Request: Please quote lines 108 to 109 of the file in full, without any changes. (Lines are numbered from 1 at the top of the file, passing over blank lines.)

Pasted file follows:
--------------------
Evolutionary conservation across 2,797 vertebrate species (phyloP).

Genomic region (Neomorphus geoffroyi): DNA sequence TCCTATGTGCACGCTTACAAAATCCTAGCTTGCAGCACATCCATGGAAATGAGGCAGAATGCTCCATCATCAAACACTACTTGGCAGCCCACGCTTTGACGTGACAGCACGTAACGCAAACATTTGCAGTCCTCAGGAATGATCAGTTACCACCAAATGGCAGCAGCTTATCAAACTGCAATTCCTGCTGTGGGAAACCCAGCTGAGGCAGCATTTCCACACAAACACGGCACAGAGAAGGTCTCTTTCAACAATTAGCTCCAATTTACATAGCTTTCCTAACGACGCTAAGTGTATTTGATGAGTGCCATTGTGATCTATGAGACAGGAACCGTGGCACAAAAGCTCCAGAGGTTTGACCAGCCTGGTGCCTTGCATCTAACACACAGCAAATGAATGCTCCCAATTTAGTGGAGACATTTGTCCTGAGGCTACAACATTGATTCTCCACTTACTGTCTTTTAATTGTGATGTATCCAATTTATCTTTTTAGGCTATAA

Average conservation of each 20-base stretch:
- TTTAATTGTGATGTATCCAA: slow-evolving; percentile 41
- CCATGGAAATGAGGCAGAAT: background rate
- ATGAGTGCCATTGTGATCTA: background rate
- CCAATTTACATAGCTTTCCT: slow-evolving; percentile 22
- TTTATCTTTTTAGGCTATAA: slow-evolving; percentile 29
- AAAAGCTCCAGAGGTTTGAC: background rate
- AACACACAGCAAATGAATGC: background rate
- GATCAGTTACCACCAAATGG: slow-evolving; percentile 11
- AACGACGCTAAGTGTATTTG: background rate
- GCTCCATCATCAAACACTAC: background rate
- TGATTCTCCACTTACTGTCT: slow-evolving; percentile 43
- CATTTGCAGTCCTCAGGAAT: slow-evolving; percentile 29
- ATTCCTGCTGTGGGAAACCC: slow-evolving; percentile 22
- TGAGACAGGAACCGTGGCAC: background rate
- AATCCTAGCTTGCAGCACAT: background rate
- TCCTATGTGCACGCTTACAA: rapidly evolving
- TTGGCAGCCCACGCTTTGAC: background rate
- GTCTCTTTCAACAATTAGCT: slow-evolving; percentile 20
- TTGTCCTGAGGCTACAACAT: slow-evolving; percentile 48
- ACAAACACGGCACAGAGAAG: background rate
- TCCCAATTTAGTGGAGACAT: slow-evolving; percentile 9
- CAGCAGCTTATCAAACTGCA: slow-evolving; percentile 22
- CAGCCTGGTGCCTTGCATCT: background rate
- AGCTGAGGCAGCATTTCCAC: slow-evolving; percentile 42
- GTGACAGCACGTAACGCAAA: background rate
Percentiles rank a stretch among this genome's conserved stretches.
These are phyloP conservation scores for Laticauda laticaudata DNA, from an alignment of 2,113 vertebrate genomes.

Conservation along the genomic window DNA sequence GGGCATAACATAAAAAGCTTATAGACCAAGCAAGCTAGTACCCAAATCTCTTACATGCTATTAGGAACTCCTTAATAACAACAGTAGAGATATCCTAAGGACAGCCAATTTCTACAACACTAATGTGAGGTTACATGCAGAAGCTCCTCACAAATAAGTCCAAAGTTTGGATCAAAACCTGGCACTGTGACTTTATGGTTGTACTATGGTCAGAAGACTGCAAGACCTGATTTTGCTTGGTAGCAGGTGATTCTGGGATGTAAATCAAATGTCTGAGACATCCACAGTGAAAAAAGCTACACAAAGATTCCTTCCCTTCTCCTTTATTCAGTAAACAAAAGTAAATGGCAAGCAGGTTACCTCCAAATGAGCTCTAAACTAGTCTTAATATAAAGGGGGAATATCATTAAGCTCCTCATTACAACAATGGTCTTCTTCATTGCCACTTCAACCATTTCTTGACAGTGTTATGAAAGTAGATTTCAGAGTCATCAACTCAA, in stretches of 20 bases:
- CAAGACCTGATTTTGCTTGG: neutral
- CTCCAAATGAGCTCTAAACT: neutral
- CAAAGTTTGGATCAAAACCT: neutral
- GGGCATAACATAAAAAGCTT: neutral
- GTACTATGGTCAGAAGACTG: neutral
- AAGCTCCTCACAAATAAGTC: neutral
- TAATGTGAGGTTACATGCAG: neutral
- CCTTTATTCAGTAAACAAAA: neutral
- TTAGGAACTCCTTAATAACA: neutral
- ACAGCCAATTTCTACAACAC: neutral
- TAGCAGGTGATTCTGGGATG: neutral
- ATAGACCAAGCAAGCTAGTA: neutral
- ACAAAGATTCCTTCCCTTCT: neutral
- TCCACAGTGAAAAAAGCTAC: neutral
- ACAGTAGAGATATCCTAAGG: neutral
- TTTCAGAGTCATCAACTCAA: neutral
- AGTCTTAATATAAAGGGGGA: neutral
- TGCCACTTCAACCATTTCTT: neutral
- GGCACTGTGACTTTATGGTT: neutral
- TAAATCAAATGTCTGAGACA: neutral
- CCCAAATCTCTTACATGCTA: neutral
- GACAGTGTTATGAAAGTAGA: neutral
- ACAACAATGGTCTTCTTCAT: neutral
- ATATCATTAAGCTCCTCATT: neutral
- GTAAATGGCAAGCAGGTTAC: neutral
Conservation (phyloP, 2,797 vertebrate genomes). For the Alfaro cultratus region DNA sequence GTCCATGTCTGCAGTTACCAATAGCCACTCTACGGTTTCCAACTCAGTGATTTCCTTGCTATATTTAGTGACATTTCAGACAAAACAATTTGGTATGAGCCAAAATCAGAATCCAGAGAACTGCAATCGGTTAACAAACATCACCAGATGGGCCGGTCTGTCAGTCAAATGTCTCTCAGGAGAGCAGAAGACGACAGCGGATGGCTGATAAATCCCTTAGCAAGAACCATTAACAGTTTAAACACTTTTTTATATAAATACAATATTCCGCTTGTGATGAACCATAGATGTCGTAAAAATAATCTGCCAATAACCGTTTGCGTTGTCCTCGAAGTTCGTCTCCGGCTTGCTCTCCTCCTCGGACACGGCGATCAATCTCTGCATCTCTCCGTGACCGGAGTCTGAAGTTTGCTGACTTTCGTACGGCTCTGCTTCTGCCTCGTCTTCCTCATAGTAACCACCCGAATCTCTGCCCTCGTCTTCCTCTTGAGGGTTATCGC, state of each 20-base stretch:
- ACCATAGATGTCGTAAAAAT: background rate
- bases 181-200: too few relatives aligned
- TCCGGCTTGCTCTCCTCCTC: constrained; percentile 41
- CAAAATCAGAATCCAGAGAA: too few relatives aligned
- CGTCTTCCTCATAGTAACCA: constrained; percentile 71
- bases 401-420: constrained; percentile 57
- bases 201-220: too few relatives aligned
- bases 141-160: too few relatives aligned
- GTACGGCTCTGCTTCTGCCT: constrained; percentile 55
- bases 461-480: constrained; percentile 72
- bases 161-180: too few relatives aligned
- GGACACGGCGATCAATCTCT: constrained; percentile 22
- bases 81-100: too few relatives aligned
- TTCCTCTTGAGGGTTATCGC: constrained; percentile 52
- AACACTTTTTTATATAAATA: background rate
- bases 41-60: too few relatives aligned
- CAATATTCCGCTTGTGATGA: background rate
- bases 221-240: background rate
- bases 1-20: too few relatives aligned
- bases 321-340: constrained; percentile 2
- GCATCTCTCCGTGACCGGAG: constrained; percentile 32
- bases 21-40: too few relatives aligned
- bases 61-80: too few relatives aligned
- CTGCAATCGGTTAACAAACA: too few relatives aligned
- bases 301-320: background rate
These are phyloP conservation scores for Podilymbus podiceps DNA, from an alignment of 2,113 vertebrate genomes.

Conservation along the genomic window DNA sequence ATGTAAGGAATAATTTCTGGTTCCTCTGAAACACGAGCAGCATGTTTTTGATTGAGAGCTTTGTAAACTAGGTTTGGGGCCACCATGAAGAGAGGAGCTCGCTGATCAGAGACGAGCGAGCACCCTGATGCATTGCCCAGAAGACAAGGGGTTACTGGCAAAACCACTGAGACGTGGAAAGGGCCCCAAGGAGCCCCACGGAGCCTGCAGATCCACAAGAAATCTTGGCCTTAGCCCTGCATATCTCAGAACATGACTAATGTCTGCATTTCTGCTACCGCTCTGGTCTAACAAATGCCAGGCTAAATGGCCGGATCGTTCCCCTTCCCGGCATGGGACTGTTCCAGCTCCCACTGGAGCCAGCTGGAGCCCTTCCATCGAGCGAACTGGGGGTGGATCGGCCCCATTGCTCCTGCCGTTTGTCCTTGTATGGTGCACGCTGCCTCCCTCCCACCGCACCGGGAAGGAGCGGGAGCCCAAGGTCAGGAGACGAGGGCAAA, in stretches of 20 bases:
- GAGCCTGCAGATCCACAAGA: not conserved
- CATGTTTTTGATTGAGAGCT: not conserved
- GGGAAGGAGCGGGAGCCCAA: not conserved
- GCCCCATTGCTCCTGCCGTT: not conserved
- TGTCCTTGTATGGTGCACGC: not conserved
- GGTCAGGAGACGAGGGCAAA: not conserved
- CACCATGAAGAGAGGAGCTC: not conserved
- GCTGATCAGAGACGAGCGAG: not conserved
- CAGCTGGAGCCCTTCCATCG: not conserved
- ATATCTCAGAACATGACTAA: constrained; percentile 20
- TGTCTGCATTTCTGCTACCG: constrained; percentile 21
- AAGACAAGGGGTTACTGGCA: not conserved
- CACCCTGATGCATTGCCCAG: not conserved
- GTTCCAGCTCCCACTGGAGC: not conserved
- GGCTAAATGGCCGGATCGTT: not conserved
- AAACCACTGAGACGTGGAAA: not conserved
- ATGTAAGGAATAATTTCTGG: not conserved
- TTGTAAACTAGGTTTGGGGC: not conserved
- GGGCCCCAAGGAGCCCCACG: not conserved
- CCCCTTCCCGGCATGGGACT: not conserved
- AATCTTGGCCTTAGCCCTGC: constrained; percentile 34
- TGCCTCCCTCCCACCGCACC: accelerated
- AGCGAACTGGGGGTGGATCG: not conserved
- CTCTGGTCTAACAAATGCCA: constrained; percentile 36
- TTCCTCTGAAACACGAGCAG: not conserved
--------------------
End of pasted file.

- CTCTGGTCTAACAAATGCCA: constrained; percentile 36
- TTCCTCTGAAACACGAGCAG: not conserved